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DAVID B. WALLERSTEIN, RETIRED BUSINESS LEADER AND DIRECTOR OF McDONALD'S CORPORATION, DIES AT 87

 OAK BROOK, Ill., Jan. 5 /PRNewswire/ -- David B. Wallerstein, retired business and civic leader, and member of the board of directors of McDonald's Corporation (NYSE: MCD), died yesterday of cancer at his home in Chicago.
 Wallerstein, who was 87, retired in 1965 as president of Balaban & Katz Corporation (B&K), then the largest movie theater chain in the midwest. He had joined the company in 1926, and became a pioneer in the entertainment industry, his career spanning the days of silent films through television. He quickly gained a reputation for being in touch with what the customer wanted. His innovations in the theater business included adding live shows to movie performances, introducing to audiences at the famed Chicago Theater such budding stars as Frank Sinatra, Bing Crosby, Mary Martin and Judy Garland in the 1930s, '40s and '50s.
 Walt Disney regularly flew him to the west coast to review his films, and he became the first to run Disney movies for adults, too. On the occasion of Disney's 50th anniversary in show business, he stated, "The two greatest showmen I've ever known are Dave Wallerstein and Sam Goldwyn." He even pioneered putting butter on popcorn, ice in drinks and caramel on apples at theater concession stands.
 During his tenure at B & K (subsequently ABC/Plitt Theaters), he also pioneered WBKB-TV, the first television station in Chicago, in the late 1930s, and later served as a director on the board of American Broadcasting-Paramount Theaters. His station was the first to air college football (Notre Dame), baseball (the Chicago Cubs), wrestling matches, the Indianapolis 500 and he was responsible for putting the innovative Kukla, Fran and Ollie Show on TV.
 Wallerstein met Ray Kroc, founder of McDonald's Corporation, shortly after retiring from B & K, and was invited by Kroc to join McDonald's board of directors in 1968. He was the longest serving outside director of McDonald's, and, at the time of his death, served on the board's executive and compensation committees.
 Fred L. Turner, McDonald's senior chairman, who also joined the board in 1968, commented, "Dave brought to McDonald's a wonderful sense of curiosity and a probing mind. He was always seeking a better way to do things, and from his days in operating movie theaters, he brought us a finely honed sense of customer responsiveness. For example, I think of him as the innovator of large fries at McDonald's because of his early encouragement to us to offer McDonald's products in sizes to match customer preferences.
 "In more recent years, Dave gave impetus to adopting brighter, more contemporary uniforms for our restaurant crew members, and he helped us focus attention on product taste. Dave devoted himself to McDonald's, and he traveled throughout the McDonald's System worldwide, regularly visiting restaurants and actively participating in company meetings of all kinds. He was well known and loved by all of us at McDonald's, and his enthusiasm and wisdom will be sorely missed," Turner said.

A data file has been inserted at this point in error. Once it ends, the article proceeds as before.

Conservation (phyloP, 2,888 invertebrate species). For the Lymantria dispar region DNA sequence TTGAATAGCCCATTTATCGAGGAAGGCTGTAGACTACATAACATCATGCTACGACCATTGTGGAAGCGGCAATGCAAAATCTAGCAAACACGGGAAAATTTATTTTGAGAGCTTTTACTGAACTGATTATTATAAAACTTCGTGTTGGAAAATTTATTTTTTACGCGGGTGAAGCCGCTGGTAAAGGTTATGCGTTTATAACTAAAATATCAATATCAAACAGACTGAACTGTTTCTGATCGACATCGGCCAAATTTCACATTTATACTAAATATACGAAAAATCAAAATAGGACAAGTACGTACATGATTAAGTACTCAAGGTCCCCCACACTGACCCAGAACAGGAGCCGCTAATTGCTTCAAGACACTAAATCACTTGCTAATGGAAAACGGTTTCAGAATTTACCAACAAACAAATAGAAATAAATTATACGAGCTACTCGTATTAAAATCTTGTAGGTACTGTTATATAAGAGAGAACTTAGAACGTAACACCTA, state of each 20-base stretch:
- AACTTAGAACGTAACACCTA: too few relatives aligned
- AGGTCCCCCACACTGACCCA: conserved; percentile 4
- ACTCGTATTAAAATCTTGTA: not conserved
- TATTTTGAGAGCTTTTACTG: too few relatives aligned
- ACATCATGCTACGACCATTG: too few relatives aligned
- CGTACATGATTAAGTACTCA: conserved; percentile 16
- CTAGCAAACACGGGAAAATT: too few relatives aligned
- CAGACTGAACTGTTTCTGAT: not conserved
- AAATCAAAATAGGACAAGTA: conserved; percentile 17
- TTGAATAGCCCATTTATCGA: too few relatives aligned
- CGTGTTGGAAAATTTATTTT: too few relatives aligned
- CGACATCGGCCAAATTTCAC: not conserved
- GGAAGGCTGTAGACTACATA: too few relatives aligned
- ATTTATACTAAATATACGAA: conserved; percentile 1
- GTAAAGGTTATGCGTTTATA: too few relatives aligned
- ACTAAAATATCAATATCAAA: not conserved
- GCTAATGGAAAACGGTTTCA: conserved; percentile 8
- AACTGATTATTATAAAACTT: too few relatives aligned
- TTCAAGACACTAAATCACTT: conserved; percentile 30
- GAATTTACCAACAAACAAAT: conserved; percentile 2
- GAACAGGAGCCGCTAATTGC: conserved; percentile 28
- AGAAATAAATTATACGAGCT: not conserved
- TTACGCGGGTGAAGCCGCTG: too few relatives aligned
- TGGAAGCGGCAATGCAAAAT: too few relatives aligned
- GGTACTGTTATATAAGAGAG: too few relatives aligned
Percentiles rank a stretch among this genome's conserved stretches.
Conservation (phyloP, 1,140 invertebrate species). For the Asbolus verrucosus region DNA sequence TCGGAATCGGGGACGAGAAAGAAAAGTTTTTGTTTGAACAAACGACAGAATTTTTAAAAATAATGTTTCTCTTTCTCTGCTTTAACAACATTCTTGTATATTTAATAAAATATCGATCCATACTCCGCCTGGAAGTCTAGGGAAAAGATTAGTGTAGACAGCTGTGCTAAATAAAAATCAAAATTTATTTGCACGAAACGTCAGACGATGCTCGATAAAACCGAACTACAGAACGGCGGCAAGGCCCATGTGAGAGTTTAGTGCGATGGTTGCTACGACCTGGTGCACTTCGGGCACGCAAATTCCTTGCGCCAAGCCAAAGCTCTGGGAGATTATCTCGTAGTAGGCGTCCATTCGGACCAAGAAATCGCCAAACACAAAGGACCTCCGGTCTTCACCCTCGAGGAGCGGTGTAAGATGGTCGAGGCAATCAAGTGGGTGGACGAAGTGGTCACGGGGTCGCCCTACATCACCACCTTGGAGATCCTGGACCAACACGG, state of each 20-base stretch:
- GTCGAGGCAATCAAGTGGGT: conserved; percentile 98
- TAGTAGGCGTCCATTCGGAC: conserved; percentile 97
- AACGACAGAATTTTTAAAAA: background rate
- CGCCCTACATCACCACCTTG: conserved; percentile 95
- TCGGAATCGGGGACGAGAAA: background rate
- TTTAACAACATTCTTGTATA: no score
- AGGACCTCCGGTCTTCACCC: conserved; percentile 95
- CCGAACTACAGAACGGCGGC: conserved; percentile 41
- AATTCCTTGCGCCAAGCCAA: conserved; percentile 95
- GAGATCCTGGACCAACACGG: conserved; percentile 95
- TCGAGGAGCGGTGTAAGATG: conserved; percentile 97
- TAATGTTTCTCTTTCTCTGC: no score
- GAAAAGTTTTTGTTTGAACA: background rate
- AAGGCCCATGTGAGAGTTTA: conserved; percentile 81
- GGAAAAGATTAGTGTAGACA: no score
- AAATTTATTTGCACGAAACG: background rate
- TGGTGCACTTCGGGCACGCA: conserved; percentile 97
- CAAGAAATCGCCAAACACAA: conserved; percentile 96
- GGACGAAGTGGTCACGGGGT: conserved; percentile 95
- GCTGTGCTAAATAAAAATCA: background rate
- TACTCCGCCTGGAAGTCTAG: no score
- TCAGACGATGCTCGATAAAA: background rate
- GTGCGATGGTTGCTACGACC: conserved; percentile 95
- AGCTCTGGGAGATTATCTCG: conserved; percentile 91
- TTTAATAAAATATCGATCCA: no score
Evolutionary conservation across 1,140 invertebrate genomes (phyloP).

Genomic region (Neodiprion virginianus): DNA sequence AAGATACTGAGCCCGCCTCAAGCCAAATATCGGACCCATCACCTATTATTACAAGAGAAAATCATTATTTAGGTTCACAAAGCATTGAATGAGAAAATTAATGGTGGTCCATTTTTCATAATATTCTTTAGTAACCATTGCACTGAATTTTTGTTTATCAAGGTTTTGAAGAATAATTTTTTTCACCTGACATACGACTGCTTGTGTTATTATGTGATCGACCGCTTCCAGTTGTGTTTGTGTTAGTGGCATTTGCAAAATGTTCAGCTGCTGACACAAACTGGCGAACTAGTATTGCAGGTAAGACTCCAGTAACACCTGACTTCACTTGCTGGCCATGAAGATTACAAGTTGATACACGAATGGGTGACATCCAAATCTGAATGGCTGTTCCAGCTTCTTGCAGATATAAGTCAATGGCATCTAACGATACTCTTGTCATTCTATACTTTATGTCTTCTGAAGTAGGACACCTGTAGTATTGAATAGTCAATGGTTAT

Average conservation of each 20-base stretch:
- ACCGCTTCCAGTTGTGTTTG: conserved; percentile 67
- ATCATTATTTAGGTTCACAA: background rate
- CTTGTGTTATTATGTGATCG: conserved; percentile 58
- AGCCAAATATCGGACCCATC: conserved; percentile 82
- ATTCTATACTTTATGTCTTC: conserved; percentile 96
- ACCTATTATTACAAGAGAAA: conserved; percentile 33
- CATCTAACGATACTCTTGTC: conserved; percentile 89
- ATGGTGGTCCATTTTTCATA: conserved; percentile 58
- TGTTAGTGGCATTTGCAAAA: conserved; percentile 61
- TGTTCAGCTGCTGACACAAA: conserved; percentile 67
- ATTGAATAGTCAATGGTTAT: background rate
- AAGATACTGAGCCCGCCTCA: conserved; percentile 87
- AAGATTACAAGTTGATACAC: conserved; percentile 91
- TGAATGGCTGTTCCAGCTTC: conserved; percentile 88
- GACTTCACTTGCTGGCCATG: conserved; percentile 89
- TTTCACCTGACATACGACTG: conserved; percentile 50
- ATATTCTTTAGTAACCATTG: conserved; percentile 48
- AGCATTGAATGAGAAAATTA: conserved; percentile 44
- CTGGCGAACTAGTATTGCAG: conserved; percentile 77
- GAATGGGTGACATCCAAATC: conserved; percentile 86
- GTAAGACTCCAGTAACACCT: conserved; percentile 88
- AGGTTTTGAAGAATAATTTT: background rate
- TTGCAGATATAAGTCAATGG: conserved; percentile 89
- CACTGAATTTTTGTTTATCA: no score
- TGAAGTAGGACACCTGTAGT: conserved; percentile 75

Wallerstein was instrumental in the buyout by B & K of the publishing venture of the Prairie Farmer Publications. He was a past chairman of the board, a trustee and honorary director of the Francis W. Parker School in Chicago, and a member of the board of Michael Reese Hospital and a lifetime trustee. He was the first non-retail merchant to be chairman of the State Street Council, was a director of the Chicago Association of Commerce and Industry, served on the executive committee of the Better Business Bureau, and served on the board of directors and executive committee of the Theatre Owners of America.
 He was an active hiker, biker, downhill skier and world traveler until his mid-80s. He traveled to the Antarctic in 1992, and had looked forward to a trip to the North Pole trip last summer, until health problems interfered.
 Wallerstein was born in Richmond, Va. in 1905. He attended high school and college in Virginia, graduating in three years from the University of Virginia in 1924. He earned an MBA from the Harvard Business School in 1926.
 A long-time resident of Chicago's Lincoln Park neighborhood, Wallerstein is survived by his sons, John M. Rau of Orange County, California, and David L. Wallerstein of Washington. D.C., and grandson David J. Rau of Sun Valley, Idaho. Another son, Michael R. Wallerstein, died in 1974. His wife, Caroline, died in 1982.
 In lieu of flowers, the family indicated that Wallerstein wished that memorial contributions be made to The University of Illinois at Chicago Eye Center, C/O Dr. Gerald A. Fishman, M.D., 1855 W. Taylor St., M/C 648, Chicago, IL 60612.
 A memorial service will be held at the Oak Brook home office campus of McDonald's Corporation. A date has not yet been set.
 -0- 1/5/93
 /CONTACT: Chuck Ebeling of McDonald's Corporation, 708-575-6150/
 (MCD)


CO: McDonald's Corporation ST: Illinois IN: LEI SU:

KK -- CL012 -- 1773 01/05/93 13:17 EST
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Date:Jan 5, 1993
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